Will he or won’t he? That is the question for Beto.
For Beto O’Rourke, it’s now or very likely never. Having just run a brilliant race in Texas for the U.S. Senate, he pulled in unprecedented campaign contributions, electrified the crowds he regularly attracted, and came very close to unseating Ted Cruz, a political powerhouse in a deep red state.
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Months before last Election Day, he was already considered one of the front-runners for the Democratic presidential nomination in 2020.
Is Beto O’Rourke the new John Kennedy or Barack Obama? Or just another soon-to-be-forgotten flash-in-the-pan? We shall soon find out.
Let’s peer into Beto’s political future. He has just become an ex-three-term U.S. Representative. He very likely has no political job prospects in Texas, where the governorship and both U.S. Senate seats appear safely in Republican hands.
His only viable path to the presidency is to strike now, while the iron is still white hot. And, given the nature of his great political appeal, he must consider the fleeting shelf-life of his youthful political appeal.
In 2020, three of his main Democratic competitors – Joe Biden, Bernie Sanders, and Elizbeth Warren – will be septuagenarians. As is the presumptive Republican nominee, Donald Trump.
Although Senator Warren has just declared her candidacy, and a few others will soon follow, Beto remains the elephant in the room. Until he jumps in – or states that he won’t – all the other potential Democratic presidential nominees will be looking over their shoulders.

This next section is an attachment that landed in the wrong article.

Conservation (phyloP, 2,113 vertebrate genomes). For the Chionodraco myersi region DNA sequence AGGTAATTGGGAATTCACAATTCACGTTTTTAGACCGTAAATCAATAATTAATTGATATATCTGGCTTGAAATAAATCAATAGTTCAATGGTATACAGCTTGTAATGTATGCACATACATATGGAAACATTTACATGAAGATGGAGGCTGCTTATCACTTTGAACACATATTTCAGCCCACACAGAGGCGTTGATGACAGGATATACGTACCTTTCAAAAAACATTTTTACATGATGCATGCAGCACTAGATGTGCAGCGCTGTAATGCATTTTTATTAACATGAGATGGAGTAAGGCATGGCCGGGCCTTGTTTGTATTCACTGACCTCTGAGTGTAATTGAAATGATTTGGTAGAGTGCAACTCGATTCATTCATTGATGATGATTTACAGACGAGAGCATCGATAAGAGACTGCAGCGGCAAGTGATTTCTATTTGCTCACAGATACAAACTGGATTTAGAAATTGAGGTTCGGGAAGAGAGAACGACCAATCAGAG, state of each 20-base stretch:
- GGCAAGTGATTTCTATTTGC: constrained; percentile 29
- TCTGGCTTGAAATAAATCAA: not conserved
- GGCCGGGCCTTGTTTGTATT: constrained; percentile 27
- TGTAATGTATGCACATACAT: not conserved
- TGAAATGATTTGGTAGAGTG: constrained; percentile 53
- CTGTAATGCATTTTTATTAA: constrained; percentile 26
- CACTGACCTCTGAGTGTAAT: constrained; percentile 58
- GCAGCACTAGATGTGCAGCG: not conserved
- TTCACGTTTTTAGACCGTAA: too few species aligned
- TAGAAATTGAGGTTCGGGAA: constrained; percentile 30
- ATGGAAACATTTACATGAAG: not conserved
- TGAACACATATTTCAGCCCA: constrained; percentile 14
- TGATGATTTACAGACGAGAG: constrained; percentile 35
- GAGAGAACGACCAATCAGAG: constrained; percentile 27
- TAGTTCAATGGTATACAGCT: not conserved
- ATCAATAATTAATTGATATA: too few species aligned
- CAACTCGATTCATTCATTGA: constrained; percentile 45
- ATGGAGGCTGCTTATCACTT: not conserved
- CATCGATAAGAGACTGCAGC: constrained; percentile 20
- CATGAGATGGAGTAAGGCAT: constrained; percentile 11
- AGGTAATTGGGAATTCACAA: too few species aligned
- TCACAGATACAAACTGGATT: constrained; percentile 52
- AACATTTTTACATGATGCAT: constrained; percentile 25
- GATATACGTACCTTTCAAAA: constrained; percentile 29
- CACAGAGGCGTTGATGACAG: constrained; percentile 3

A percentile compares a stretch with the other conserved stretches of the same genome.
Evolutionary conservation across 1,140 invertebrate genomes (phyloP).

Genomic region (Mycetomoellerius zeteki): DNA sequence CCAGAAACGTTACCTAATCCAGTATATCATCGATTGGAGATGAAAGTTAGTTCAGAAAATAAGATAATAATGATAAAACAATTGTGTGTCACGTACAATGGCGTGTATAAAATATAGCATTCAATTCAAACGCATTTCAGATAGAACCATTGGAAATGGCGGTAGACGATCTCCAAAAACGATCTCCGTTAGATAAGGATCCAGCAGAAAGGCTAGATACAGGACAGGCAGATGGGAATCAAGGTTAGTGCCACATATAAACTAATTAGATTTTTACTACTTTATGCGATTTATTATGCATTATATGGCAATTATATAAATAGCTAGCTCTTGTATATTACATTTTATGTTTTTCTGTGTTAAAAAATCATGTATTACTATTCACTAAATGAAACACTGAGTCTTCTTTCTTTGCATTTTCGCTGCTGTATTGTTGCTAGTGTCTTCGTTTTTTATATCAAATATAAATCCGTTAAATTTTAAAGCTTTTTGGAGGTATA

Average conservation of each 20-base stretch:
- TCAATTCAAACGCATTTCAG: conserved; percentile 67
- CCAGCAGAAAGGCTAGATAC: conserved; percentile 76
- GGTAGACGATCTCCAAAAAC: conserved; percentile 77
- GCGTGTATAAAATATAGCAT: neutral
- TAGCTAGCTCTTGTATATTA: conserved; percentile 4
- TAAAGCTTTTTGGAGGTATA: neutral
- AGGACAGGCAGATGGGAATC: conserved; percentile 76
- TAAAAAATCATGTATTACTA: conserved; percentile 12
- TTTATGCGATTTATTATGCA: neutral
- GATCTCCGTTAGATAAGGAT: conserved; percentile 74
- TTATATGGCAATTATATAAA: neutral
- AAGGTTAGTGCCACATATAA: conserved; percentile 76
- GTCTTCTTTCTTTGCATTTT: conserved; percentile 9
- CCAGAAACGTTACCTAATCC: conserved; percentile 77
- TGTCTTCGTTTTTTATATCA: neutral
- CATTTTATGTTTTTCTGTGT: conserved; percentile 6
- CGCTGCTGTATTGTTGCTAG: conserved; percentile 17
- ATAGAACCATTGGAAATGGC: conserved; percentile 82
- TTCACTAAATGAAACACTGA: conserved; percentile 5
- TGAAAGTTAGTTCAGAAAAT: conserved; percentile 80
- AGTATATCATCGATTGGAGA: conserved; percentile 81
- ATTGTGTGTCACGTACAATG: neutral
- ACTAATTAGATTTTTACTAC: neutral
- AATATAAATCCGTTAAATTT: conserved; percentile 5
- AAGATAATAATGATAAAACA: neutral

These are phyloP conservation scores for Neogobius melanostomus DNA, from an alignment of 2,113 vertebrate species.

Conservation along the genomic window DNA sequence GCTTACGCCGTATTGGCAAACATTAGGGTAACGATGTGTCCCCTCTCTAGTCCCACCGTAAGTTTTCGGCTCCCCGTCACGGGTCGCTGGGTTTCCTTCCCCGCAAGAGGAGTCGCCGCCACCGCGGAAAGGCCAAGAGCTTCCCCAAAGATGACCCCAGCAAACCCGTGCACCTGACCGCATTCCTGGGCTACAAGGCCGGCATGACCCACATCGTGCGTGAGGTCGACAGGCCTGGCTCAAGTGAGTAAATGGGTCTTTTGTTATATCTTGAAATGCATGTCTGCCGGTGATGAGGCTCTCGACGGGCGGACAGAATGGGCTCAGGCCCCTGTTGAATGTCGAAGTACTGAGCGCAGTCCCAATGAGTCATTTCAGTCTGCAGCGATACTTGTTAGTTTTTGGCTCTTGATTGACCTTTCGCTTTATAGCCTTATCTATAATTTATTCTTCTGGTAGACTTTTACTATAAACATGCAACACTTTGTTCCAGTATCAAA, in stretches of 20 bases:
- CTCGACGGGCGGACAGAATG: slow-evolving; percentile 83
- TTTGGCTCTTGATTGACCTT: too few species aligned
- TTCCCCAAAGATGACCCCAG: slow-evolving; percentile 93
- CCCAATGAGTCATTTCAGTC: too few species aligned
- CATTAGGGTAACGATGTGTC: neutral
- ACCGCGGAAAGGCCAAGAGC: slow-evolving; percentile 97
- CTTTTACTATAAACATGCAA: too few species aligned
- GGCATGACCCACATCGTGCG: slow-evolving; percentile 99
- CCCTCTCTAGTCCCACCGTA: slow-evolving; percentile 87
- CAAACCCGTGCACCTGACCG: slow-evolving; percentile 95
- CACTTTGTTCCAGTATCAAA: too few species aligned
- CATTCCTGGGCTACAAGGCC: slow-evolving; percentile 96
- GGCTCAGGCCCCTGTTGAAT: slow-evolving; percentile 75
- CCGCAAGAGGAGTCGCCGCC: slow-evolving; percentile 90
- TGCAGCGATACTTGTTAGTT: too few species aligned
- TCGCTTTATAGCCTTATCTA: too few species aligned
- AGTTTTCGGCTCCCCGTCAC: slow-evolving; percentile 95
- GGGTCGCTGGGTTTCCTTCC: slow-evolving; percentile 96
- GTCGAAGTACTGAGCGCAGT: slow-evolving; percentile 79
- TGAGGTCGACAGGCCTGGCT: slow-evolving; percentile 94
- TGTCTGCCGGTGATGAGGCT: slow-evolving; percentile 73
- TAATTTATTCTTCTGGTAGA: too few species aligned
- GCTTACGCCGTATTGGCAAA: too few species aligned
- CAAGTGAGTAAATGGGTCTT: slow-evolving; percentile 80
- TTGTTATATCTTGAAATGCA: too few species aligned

So what will Beto do? Well, for one thing, he understands that his best shot will be in 2020. And right now, out of a political job, the only opening in sight will be in the White House.
He also knows that in fairness to all the other potential candidates, he needs to make up his mind within the next couple of months.
If Beto doesn’t run, it seems likely that another Democrat will win the presidency in 2020, and then run again in 2024. So, this will be Beto’s best – and, very likely – his last shot. So, will he take it?
I think he will. In fact, you can even bet on it!
About the Author
Steve Slavin has a PhD in economics from NYU, and taught for over thirty years at Brooklyn College, New York Institute of Technology, and New Jersey’s Union County College. He has written sixteen math and economics books including a widely used introductory economics textbook now in its eleventh edition (McGraw-Hill) and The Great American Economy (Prometheus Books) which was recently published.